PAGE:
Exploring Somerville's Union Square
Boston is often considered “a city of neighborhoods,” each with its own personality and attractions. The North End is where you go for pasta and cannoli, Beacon Hill for brownstones and swan boats, and Kenmore Square for Fenway Franks and the Citgo sign.
These Boston meccas are worthy of their immediate recognition, but they are by no means all that the city has to offer. Lesser-known, but no less deserving, are the smaller neighborhoods just slightly outside the destination giants. One of my favorites is Somerville’s Union Square, between Cambridge’s Inman Square, and Somerville’s Davis Square.
Located at the intersection of Somerville Ave and Washington Street, Union Square takes a bit of extra work to get to, but if you go hungry or in search of a little history, your efforts will be rewarded. At the heart of the square is a brick-paved pavilion, which hosts the weekly Farmers’ Market from Memorial Day through Columbus Day, as well as other special events during the year, such as the annual Fluff Fest in September. Fluff was invented in Union Square in 1917, and if you like the sweet sticky stuff you won’t want to miss this day-long celebration of all things Fluff, including Fluff-infused menus at local restaurants, and a Fluff bake-off.
Surrounding the pavilion is a cluster of niche food markets, restaurants, and bars. If you want to eat out there are options spanning all price points and appetites. On the lighter side, you’ll find stylish cafes serving up scones, soups, and sandwiches. For dinner you’ll have your pick of several bars and restaurants serving up heartier options like charcoal chicken, burgers, burritos and Thai tapas—some with live music or outdoor seating during the warmer months.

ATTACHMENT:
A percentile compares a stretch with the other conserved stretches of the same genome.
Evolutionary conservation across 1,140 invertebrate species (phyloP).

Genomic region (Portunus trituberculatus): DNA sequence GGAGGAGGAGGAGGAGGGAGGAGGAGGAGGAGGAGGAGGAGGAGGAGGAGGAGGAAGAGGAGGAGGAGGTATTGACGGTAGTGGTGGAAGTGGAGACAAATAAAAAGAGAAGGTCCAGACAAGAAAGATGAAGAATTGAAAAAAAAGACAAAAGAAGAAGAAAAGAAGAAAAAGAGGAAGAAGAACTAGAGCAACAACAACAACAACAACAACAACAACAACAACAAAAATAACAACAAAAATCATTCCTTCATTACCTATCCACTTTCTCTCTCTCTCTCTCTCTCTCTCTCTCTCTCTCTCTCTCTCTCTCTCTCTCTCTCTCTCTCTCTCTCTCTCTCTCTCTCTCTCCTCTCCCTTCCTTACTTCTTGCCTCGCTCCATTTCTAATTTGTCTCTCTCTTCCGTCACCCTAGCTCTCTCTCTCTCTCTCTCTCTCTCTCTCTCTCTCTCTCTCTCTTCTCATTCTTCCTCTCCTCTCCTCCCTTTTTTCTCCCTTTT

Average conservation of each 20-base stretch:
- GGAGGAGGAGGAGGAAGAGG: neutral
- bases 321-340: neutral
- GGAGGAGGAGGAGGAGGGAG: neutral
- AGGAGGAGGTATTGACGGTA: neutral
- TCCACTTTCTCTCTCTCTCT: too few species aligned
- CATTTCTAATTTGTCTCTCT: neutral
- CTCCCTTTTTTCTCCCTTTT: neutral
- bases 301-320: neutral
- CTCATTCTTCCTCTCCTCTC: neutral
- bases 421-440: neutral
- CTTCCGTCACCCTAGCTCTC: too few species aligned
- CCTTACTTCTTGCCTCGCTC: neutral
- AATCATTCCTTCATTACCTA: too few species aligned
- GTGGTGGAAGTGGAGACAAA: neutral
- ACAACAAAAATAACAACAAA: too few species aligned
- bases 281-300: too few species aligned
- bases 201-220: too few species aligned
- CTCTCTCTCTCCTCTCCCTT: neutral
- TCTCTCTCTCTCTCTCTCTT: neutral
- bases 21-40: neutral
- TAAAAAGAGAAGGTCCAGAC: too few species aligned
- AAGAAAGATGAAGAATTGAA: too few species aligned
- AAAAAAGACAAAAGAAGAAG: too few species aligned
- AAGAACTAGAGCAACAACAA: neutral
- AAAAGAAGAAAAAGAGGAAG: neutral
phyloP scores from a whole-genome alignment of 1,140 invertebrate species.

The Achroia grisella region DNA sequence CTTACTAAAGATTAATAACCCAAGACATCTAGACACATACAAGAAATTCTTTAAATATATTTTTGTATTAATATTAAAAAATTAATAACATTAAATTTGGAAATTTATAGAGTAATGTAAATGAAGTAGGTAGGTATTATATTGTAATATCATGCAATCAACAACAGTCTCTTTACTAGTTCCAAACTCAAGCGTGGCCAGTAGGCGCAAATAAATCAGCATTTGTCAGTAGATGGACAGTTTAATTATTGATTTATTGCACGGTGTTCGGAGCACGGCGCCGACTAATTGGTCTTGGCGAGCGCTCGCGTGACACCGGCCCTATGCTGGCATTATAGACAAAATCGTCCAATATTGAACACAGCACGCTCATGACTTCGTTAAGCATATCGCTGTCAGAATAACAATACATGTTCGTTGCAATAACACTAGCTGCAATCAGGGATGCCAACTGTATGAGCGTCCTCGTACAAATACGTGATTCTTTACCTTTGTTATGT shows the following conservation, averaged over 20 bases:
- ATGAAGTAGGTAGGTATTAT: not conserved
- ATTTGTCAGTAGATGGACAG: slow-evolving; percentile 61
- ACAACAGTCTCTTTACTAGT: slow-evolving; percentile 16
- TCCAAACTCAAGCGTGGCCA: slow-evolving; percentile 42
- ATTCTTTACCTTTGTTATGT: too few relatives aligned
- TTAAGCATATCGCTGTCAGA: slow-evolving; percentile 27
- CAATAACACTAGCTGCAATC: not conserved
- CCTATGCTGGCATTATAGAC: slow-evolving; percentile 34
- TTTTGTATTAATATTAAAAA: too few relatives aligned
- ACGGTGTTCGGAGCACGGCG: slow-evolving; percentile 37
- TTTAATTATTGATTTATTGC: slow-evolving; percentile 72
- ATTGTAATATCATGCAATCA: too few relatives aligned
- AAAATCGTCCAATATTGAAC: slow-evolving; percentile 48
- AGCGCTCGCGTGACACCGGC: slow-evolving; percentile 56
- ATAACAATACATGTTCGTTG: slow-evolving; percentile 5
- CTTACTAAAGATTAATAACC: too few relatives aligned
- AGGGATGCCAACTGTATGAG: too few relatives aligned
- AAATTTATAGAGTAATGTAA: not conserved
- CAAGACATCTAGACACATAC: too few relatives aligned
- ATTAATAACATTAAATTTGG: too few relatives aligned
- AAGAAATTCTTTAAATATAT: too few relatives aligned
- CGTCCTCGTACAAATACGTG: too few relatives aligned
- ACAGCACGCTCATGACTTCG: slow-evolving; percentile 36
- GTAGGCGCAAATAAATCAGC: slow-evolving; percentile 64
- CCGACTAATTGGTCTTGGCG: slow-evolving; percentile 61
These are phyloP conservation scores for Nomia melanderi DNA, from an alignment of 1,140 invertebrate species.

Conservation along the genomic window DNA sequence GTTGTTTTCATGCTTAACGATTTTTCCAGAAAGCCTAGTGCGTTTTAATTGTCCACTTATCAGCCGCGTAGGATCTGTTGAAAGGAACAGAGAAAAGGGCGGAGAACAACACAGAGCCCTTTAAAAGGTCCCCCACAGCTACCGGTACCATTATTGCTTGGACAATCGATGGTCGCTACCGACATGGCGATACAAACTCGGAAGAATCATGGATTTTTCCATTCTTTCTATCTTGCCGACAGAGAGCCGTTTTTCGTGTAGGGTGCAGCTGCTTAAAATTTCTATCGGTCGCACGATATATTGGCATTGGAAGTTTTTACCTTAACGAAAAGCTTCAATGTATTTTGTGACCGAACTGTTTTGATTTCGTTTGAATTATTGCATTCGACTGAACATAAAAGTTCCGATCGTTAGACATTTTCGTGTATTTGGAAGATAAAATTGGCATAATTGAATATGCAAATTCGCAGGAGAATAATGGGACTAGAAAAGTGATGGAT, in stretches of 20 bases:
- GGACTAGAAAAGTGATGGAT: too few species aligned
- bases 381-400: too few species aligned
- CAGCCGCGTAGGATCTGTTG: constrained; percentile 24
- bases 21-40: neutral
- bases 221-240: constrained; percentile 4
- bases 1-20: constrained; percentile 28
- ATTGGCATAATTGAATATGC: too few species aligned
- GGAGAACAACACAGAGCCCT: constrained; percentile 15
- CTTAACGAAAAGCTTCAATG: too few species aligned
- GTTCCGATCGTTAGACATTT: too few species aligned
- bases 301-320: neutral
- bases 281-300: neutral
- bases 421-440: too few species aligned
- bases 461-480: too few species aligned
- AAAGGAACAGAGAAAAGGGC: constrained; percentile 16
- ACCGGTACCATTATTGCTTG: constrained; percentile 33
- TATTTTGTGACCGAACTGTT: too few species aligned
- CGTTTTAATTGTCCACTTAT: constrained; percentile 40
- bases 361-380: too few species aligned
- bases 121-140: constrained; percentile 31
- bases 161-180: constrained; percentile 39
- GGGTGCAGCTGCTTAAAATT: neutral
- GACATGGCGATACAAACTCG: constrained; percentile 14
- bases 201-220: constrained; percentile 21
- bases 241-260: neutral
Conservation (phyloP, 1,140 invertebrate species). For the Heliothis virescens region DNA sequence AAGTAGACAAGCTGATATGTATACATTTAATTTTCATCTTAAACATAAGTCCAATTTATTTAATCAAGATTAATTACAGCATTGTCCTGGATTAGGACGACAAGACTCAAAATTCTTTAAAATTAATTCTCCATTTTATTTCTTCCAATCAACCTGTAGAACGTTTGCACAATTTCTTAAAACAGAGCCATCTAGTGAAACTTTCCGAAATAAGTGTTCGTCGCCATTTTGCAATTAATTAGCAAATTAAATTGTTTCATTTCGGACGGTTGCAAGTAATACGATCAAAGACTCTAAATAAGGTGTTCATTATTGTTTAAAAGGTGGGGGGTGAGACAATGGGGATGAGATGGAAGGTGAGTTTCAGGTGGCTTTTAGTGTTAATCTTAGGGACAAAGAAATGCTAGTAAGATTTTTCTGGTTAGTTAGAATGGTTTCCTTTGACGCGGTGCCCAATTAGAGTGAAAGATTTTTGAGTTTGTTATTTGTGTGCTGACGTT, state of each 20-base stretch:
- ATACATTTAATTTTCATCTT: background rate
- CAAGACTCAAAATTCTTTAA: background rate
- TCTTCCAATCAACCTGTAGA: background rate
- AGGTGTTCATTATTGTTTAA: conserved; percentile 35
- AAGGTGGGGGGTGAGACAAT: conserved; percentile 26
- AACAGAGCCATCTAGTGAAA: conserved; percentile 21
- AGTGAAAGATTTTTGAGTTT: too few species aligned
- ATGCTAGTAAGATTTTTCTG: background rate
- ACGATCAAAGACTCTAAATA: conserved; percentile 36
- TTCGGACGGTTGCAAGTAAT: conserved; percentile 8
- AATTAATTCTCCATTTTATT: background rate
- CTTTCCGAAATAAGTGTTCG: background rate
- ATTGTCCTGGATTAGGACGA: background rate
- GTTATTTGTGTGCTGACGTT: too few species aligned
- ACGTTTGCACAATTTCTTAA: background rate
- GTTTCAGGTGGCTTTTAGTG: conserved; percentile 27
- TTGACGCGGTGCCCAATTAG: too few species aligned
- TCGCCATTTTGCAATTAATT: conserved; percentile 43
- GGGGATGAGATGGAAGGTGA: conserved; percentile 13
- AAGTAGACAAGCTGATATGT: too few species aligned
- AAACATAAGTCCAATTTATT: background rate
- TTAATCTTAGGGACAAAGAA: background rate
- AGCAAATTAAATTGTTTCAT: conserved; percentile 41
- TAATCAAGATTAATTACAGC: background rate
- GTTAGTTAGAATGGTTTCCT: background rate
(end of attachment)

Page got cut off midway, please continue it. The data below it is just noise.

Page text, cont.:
If you are eating in, you can fill your bag with groceries from one of Union Square’s numerous food markets. There are shops specializing in everything from Asian, Brazilian, Salvadoran, Indian, and Italian foods, to one shop that features only locally produced items.
The residential streets northeast of the square and up the hill towards Highland Ave are full of lovely old Victorian homes, many dressed in bright colors with peaked gabled roofs and wide porches. On Munroe Street you’ll find Prospect Hill Park and its replica tower. Both were built in 1903 to commemorate the site where General George Washington ordered one of the first raisings of the new “Grand Union” flag on January 1, 1776. Its presence was met with wild approval and gun salutes from the 4,000 Revolutionary War Continental Army troops encamped on the hill beneath it.
Today you can visit Prospect Hill Park and climb the steps of the tower to take in sweeping views of the Boston skyline. The site and its place in history are also celebrated with a larger-than-life mural in the square itself.
Union Square might not make it to the pages of the average Boston guidebook, but a true “city of neighborhoods” is the sum of all its parts, both large and small. Especially now with the MBTA plans to expand the green line through Medford by the end of 2014, Somerville’s Union Square will have its own stop . . . and be one to watch!
For even more information on Union Square you can visit http://unionsquaremain.org